Define Your Space in Your Studio Apartment

December 20, 2021

In our last blog, we talked about living more functionally and efficiently in the luxurious studio apartments at The Edmund. Once you have decluttered your life and mastered creative organization, the next step in efficient living is to make your space LOOK bigger. We have put together a list of tips and tricks to help you make a less than 1,000 square foot space look and feel like a grand ballroom.

Scale it Down

When choosing furniture for smaller spaces, it is all about proportions. A good rule of thumb is if a piece brushes up against the boundaries of the room, either up and down or sideways, it is too large. To create a sense of roominess, always leave a little air in between the sides of your furniture and the walls. Also, avoid heavy, weighty pieces that take up too much of the usable space in the room. For example, a sleek sofa or chair will give you as much sitting room as an overstuffed couch but will take up much less of your room.

Furniture with exposed legs and room underneath helps make your apartment feel open and spacious.

Show a Little Leg with your Furniture

Creating the illusion of more space is all about creating a sense of openness and movement. Furniture with exposed legs and room underneath allows light and air to flow over, under, and around it. This type of furniture can almost appear to float in space. Evermore popular mid-century modern furniture is typically leggy and low, providing even more openness.

Optical Illusions

Mirrors are your new best friend in a small space. They bounce around light and seeing the reflection of your space truly does give the illusion of it being larger. Instead of one large mirror (which can feel overpowering and is very 1990s) try for repetition of a few mirrors. A collection or gallery wall of smaller unique mirrors can create a much more interesting and thoughtful look.

Ditch the Drapes

Similar to mirrors, this step has to do with tricking the eye. Curtains stop the eye from taking in the view outside, even if they don’t cover the whole window. Additionally, draped and curtains add more “stuff” to the room and eliminating them keeps the space sleeker and simpler.

If you do feel the need for drapes, there are two best practices to keep in mind. First, you should avoid using heavy materials that absorb light and weigh your room down. Linen is a perfect example of a lightweight material that will increase the sense of airiness in the room. Next, if curtains are a must for your, use a curtain bar that extends far beyond the window frame so you can fully expose the window.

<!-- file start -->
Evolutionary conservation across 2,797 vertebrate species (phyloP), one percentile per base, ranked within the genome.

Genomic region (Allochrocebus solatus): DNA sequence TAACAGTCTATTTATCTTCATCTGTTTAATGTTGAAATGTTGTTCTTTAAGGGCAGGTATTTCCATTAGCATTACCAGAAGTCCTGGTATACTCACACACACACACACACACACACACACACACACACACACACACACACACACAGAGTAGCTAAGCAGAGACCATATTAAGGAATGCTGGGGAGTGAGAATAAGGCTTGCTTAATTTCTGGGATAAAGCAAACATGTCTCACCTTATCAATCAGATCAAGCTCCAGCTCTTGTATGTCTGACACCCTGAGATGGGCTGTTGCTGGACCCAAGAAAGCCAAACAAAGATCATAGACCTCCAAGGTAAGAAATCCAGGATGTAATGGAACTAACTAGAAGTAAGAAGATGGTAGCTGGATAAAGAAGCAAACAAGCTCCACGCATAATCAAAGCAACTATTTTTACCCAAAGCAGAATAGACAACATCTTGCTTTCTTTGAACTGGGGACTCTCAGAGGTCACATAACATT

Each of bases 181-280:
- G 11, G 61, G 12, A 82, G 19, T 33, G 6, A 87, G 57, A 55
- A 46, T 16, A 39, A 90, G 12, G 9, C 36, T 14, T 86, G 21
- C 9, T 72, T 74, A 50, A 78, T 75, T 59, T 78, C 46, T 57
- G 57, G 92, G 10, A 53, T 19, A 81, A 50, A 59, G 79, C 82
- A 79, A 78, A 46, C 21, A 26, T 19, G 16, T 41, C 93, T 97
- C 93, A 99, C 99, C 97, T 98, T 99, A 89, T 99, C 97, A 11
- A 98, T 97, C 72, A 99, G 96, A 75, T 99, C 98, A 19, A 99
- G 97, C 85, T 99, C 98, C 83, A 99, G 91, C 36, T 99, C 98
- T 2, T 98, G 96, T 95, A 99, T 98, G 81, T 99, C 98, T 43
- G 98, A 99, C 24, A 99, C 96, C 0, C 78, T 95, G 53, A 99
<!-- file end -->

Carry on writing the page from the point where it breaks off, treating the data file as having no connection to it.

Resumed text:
Emphasize the Horizontal

The idea here is to focus on the horizontal lines in your apartment to create a sense of movement. Like the leggy furniture that creates a sense of dynamism, or the mirrors that reflect light and view back into the room, anything that causes your eye to travel around a room in an intentional and orderly fashion will make it feel larger. I say “intentional and orderly” here because a cluttered room with lots of distracting elements will also cause your eye to travel, but in a haphazard fashion.

Clear a Pathway

When dealing with a small space, one naturally wants to maximize the space by pushing all the pieces to the edges. This can actually have the adverse effect of creating a hectic space and enhancing a claustrophobic feel. Sometimes it is better to group the furniture on one side of the room. This has two benefits. People can pass through your space uninhibited, and it helps create a sense of division among different areas of the room.

The tips and tricks listed here to optically increase the space in your studio have a similar bottom line to our previous article—you must be intentional about everything that goes in the room. Utilizing the advice provided in these two articles can make each and every one of The Edmund’s luxurious studio apartments look, feel, and live much larger than the square footage says.

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